9. GSP International

    Everything in the old US Airways terminal at LGA and in CLT is once you go through security, and the security lines at GSP are atrocious, so seems like a good move to me. Is GSP getting a real TSA pre-check security line back? Will there be a shorter ID-check line for frequent fliers? And surely the airport is getting check-in kiosks back? It's a great looking airport, and the rental car location is terrific, but the lack of standard things for frequent fliers, such as a real TSA pre-check line, and no kiosks, is an incentive to head to CLT.
  10. GSP International

    The PRT system looks great. It would be nice to have some type of public transportation to the airport, and just have it continue around the airport grounds (like the Airtrain to JFK), perhaps as a next phase (although that would be unlikely).
  11. Greenville County Square redevelopment

    Apology accepted.
  12. Greenville County Square redevelopment

    ausrutherford should not have made a libelous statement (that I "do not understand" something, when in fact I do, and very well). He has a habit of constantly accusing people of not understanding things, when the issue is that his posts do notreflect well-thought and informative statements. His habit is called "projection": reflecting your own issues on others. There is already plenty of "affordable" (aka "low-income") housing around the County Square site, and we should be thrilled that finally we have non-low-income housing being built downtown in the past 10-15 years, perhaps for the first time since around 1900.
  13. Greenville County Square redevelopment

    Again, you don't understand. Both the Greenville News and I clearly and repeatedly stated that the area could be "in part" affordable housing. So simply repeating back to me what the Greenville News and I clearly stated serves no purpose. So what is the purpose of your post then, other than to show that your reading comprehension skills are poor? Further, no reputable proponent of affordable housing has ever stated that the goal is to give people more disposable income; the goal is almost always to ensure that people with low incomes have access to jobs in high-rent areas. Again, again, again: you don't understand.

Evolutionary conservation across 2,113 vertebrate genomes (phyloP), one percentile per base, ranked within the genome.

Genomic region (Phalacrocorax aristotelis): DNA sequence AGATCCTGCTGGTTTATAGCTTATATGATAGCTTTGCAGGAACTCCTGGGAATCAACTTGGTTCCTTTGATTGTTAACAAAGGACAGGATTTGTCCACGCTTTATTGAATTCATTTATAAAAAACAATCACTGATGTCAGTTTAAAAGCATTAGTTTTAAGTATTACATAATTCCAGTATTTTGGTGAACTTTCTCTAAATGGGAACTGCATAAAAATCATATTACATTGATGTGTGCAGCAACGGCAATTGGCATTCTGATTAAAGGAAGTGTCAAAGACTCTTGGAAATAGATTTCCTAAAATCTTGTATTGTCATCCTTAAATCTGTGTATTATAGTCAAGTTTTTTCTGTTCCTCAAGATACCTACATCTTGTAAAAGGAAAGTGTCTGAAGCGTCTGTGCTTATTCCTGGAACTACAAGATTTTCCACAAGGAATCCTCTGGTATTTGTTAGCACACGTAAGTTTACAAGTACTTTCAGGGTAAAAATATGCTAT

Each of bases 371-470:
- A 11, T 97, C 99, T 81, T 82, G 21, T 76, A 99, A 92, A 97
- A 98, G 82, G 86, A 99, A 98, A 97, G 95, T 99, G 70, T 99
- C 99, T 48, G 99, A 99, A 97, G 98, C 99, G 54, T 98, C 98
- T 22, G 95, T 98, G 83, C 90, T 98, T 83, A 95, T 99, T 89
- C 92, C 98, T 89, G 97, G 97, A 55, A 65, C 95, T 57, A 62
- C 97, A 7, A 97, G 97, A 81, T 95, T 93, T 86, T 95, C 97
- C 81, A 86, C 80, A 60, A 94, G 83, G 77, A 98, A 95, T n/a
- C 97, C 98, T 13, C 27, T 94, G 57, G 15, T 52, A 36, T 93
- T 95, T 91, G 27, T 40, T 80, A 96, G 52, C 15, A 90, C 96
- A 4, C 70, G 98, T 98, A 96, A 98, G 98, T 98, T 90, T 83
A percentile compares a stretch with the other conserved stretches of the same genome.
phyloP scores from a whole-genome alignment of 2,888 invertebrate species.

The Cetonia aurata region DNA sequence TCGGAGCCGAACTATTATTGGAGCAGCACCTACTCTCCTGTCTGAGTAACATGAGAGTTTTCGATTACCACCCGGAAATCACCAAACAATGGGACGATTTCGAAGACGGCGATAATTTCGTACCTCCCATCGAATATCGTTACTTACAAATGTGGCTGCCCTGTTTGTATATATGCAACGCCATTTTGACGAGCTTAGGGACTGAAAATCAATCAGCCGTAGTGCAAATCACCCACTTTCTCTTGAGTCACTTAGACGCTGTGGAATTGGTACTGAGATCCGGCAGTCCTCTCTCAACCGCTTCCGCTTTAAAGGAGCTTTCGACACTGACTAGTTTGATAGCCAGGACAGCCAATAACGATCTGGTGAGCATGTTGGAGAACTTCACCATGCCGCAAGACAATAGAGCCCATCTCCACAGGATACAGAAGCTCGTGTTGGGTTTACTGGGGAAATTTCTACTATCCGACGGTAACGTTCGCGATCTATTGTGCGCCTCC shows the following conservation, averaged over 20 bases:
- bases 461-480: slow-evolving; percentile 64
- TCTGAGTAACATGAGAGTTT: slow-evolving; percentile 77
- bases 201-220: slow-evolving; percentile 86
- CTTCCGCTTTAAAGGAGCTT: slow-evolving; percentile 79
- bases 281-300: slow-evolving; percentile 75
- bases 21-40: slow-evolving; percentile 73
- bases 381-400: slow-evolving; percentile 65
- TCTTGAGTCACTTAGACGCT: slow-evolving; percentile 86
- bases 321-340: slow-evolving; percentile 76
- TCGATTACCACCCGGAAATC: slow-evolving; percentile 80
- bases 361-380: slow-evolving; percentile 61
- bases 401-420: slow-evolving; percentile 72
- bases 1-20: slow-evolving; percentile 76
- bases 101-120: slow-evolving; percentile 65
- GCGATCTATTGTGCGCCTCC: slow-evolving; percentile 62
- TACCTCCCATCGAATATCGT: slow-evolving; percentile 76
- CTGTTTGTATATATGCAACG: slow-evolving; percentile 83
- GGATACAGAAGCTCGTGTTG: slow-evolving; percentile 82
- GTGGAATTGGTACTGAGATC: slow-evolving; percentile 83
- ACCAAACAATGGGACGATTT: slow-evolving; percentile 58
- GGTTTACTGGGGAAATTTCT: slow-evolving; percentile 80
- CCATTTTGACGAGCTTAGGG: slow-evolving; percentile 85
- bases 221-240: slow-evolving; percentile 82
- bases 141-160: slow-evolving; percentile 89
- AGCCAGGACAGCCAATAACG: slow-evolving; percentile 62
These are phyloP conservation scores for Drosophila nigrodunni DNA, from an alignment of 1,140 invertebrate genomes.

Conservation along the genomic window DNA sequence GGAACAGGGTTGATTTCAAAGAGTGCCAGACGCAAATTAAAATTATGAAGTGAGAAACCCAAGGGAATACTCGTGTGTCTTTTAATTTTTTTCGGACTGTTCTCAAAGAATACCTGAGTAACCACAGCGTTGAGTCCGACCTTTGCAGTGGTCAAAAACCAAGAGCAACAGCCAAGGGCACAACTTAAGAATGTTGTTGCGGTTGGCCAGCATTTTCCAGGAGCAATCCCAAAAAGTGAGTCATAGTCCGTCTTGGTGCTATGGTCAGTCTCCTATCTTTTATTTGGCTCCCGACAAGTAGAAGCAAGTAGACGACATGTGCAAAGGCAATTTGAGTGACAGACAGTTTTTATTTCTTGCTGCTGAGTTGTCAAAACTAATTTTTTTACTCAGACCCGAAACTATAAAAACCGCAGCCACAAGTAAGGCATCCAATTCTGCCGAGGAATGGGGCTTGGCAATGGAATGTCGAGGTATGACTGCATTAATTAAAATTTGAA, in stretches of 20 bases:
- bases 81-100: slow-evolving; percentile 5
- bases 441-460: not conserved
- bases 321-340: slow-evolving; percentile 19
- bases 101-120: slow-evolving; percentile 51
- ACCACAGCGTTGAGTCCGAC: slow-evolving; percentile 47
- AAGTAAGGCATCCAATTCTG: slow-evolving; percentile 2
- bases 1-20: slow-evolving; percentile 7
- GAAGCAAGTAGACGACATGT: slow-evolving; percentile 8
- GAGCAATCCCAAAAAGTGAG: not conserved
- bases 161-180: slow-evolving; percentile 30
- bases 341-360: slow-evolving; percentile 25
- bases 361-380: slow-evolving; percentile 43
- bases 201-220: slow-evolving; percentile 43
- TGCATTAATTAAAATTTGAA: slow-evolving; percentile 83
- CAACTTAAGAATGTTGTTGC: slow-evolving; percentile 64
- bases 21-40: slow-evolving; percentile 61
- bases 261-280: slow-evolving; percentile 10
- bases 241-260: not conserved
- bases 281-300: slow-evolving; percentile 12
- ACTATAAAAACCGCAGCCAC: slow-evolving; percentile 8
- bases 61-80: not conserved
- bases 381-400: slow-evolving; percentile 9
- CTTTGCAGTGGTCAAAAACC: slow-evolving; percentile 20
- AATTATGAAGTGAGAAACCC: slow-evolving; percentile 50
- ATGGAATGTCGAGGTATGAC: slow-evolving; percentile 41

14. Greenville County Square redevelopment

    Excuse you? I most certainly understand affordable housing. The Greenville News article clearly stated that the goal would be to have people who work downtown be able to live near downtown. I've lived in an apartment building before that, as per government requirements, was 80/20 (80% market-rate, where I lived, and 20% below-market rate, which was the affordable housing component). Have you? You're the one with the comprehension issue, so don't project your own lack of understanding on others. Having a high density of residents with disposable incomes nearby is key to any commercial area's success. Greenville's downtown has that on its east side, but not on its west side, and so downtown Greenville has done well recently despite being in an iffy demographic area. It is critical for the future growth of downtown to continue to expand its population base of people with disposable incomes. If it does, then additional attractive stores and restaurants will come downtown, and employers will continue to locate there. If it does not, then they will not. Greenville is small enough that for the government to insist that a large block of developable land downtown be used for affordable housing (in part or in whole) on the basis of providing access to downtownis silly, anyhow; if County Square is developed to add affordable housing, what would be a 10-minute commute downtown (which is minimal) for people who live in low-income areas near downtown already would be maybe 5 minutes. The minimal time savings for affordable housing residents' commutes to downtown would have little if any impact on their access to downtown. A better approach would be to let the market decide what gets built at County Square, without any government interference whatsoever, and if accessibility for low-income people to downtown is deemed insufficient, the government could actually invest in public transportation. We've seen the mess that Charlotte has made at the Eastland Mall site due to idiotic government social engineering and lack of business sense. Greenville must not make that same mistake.
  15. Greenville County Square redevelopment

    Today's Greenville News reports that the county is hiring a consultant to evaluate space needs at the County Square site, and that portions of the site that won't be needed due to a more compact government building being developed can be sold for at least $18MM. That's good, but the government is also saying that the site should be used for low-income housing. That's exactly what the site should NOT be used for (since downtown needs lots of people with incomes to thrive, not lots of people without incomes), and the government should not squander taxpayers' money by offloading the site at less than fair market value.